[Note: some links point to SBS 2008 configurations, some to SBS 2011, the procedure is the same for both]

Just a quick comment to address the many internet posts suggesting that SBS requires a multi-name SSL certificate (UCC – Unified Communications Certificate).  This is not true.  SBS is designed to use a simple, inexpensive, single name certificate, and it is quite easy to install.  A basic GoDaddy or other vendor certificate is all that is required.  Sean Daniel outlines the process very nicely in his post entitled “Installing a GoDaddy Standard SSL Certificate on SBS 2008 “.  Keep in mind the FQDN for your site as recorded in your public DNS records, the certificate name, and public name used in the “Internet Address Wizard” (see step #7), all must be exactly the same.  As a mater of fact, although it is possible to use a UCC certificate, the wizard will not install it for you, you would have to do so manually.  There is no need for the additional cost or time involved with multi-name certificates.  (The link below will take you to the Godaddy site and should have a menu bar at the top offering you a very good first year discount)

Go Daddy $12.99 SSL Sale!

The primary argument for using a UCC cert is to make use of auto-discovery.   Though you do not need auto-discovery, if you wish to make use of it you still do not need a UCC certificate.  You can in fact configure auto-discovery using a single name certificate and creating an SRV DNS record by following the ThirdTier.net instructions; “Setting up Autodiscover for SBS 2011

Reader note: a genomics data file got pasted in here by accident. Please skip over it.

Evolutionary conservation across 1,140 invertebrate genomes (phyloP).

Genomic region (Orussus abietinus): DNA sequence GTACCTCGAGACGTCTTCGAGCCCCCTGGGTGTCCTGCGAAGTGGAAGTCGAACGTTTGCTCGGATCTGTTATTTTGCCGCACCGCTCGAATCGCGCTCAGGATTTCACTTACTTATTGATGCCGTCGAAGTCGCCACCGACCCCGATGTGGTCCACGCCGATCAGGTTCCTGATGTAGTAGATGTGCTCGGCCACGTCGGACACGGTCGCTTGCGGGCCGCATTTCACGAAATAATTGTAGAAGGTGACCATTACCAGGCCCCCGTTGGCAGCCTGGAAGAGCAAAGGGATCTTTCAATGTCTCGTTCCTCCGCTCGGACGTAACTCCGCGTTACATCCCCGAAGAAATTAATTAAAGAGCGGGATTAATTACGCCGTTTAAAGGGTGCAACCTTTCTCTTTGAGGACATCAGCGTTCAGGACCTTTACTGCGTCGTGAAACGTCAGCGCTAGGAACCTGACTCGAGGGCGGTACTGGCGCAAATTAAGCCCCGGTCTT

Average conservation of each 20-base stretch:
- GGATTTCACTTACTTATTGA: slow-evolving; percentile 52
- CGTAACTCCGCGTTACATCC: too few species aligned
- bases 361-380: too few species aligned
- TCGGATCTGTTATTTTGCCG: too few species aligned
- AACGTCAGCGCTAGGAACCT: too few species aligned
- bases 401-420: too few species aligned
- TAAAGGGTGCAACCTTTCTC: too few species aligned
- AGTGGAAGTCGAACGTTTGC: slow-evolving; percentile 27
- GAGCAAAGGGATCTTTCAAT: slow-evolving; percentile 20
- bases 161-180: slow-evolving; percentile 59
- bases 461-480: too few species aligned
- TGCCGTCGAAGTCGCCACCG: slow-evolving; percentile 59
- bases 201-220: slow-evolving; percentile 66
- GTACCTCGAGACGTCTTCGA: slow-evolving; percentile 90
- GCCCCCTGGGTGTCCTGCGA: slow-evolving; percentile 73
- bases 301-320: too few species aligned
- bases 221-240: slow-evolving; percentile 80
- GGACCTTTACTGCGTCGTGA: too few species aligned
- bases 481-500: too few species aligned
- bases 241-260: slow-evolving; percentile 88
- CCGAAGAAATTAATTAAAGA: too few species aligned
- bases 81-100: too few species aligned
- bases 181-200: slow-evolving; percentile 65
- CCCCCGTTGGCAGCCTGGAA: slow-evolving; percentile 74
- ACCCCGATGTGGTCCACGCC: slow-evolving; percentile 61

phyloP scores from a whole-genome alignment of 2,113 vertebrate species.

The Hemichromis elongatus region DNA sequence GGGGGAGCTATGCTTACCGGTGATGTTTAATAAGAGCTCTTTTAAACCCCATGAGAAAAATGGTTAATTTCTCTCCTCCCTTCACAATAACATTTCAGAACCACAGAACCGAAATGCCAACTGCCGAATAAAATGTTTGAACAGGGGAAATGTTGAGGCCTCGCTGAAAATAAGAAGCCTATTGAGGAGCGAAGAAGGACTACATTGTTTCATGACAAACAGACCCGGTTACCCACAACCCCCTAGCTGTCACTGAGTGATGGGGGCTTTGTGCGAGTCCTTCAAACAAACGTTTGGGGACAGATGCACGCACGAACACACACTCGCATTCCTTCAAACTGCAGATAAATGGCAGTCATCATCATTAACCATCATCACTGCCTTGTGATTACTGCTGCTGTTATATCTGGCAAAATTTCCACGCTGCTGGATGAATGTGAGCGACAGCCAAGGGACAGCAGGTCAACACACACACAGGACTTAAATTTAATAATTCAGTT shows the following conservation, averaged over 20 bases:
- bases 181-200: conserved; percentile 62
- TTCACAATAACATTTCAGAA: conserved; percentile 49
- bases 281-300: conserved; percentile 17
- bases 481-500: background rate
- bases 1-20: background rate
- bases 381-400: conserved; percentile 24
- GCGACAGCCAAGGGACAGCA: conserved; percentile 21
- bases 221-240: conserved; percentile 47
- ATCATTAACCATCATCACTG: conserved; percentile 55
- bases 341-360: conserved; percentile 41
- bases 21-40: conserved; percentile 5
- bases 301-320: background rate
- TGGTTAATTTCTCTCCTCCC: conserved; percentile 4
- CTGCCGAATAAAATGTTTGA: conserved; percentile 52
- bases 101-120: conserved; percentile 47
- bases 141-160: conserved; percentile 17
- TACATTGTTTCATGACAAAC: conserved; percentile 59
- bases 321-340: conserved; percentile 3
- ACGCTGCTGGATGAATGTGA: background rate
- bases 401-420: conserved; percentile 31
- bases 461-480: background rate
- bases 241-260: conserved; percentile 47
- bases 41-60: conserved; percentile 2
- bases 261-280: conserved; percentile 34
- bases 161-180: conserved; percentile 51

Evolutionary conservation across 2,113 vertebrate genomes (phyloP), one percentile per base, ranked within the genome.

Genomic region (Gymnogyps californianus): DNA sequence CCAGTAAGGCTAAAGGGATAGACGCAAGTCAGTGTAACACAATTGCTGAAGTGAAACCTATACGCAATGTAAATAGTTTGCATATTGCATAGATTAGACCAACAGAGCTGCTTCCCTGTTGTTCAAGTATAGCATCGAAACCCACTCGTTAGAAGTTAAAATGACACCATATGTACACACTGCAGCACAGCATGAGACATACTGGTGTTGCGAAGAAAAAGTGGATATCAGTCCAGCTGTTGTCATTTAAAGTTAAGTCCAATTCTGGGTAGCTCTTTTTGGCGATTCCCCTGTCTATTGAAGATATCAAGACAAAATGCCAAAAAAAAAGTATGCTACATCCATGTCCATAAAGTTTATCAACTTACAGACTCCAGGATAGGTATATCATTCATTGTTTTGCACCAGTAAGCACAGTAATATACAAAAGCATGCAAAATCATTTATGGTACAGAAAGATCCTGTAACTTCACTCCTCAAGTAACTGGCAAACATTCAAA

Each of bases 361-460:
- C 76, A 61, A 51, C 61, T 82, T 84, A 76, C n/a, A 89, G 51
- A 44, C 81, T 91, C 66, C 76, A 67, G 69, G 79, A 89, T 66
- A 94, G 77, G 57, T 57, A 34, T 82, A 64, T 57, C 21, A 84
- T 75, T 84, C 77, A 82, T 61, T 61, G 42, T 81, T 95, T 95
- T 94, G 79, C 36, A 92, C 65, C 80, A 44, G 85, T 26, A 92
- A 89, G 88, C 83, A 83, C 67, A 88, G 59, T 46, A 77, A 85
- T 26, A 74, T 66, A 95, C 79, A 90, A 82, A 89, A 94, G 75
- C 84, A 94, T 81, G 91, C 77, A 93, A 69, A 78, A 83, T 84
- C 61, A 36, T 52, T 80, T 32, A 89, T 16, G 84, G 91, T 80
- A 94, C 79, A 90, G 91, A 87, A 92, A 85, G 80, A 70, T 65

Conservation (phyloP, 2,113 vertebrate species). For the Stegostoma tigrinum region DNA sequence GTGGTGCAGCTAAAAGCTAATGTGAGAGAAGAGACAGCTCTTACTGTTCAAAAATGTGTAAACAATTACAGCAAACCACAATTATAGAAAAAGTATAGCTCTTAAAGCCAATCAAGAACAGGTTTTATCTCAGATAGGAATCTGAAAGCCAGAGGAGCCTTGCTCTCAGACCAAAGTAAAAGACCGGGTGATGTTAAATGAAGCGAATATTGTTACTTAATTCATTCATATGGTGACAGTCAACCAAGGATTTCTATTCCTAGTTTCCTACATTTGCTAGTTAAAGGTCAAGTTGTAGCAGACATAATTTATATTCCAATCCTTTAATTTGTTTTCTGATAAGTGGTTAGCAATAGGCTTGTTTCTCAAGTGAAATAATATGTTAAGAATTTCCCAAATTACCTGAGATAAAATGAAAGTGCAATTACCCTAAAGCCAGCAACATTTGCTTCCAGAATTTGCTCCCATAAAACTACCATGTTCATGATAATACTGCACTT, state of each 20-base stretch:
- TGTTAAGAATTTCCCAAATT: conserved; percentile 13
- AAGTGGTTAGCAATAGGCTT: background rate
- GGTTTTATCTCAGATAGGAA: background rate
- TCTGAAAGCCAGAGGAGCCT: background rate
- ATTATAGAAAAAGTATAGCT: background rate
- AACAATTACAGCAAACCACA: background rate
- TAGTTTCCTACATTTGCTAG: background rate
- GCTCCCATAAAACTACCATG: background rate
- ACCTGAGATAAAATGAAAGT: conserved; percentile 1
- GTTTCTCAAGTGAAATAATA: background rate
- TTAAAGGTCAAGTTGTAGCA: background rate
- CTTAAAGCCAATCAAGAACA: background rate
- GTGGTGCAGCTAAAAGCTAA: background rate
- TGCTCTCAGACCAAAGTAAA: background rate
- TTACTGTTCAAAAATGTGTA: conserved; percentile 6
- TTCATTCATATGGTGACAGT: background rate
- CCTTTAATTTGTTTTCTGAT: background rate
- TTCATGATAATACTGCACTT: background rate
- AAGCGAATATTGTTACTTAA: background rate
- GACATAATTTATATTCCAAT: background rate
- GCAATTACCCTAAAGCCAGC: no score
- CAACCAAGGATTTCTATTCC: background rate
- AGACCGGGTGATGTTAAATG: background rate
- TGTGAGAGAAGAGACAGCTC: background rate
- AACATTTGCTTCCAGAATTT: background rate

Alternatively, you can avoid buying an SSL certificate at all.  After running the SBS “Internet Address Management Wizard”, a self-signed certificate is generated in the SBS Share: \\SBSname\Public\Downloads\Certificate Distribution Package  .  Machines that are joined to the domain after this will have the certificate automatically installed.  If you generate a new certificate (by re-running the wizard), or have non-domain joined computers or devices, you need to manually copy and install the certificate.  To distribute / install the certificate on the PC’s, please see “How Do I Distribute the SBS 2008 Self-Signed SSL Certificate to My Users?”  This is often not as easy to do on other devices such as smart phones.  Therefore using a 3rd party certificate becomes much more attractive, as nothing has to be installed on the connecting device.

Should you have a dynamic public IP at the SBS site, I recommend reading “Using DDNS services with SBS 2008/2011” which outlines using a dynamic IP, a DDNS service, and configuring DNS and certificates.


Comments on: "SBS 2008 / 2011 adding an SSL certificate" (7)

  1. […] Once your DDNS service is configured you may want to purchase a 3rd party SSL certificate from a vendor such as http://www.godaddy.com . The certificate eliminates the need of installing the SBS self-signed certificate on remote devices connecting to your server. This will work with a dynamic IP and a DDNS service but as mentioned the name created by the SBS to be used remotely (in our example remote.DomainName.com), the public DNS record, and the SSL certificate must all be the same.  For details regarding installing an SSL certificate on SBS 2008/2011 see:  https://blog.lan-tech.ca/2012/05/17/sbs-2008-2011-adding-an-ssl-certificate/ […]

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  6. Instead of running “Internet Address Management Wizard”, can I create a certificate service request from IIS and complete the CSR then bind the certificate to the https port

    • My apologies I missed this question.
      The number one rule with SBS and Essentials is “always use the wizards”. The Internet Address Wizard does so much more than just creating a certificate, it is linked to numerous services. It sets up DNS for your public domain name, configures Exchange to manage the domain name, configures the RD Gateway, adds the certificate properly for all services, and much more. It is very important to run it and before doing so the “Connect to the Internet” Wizard.

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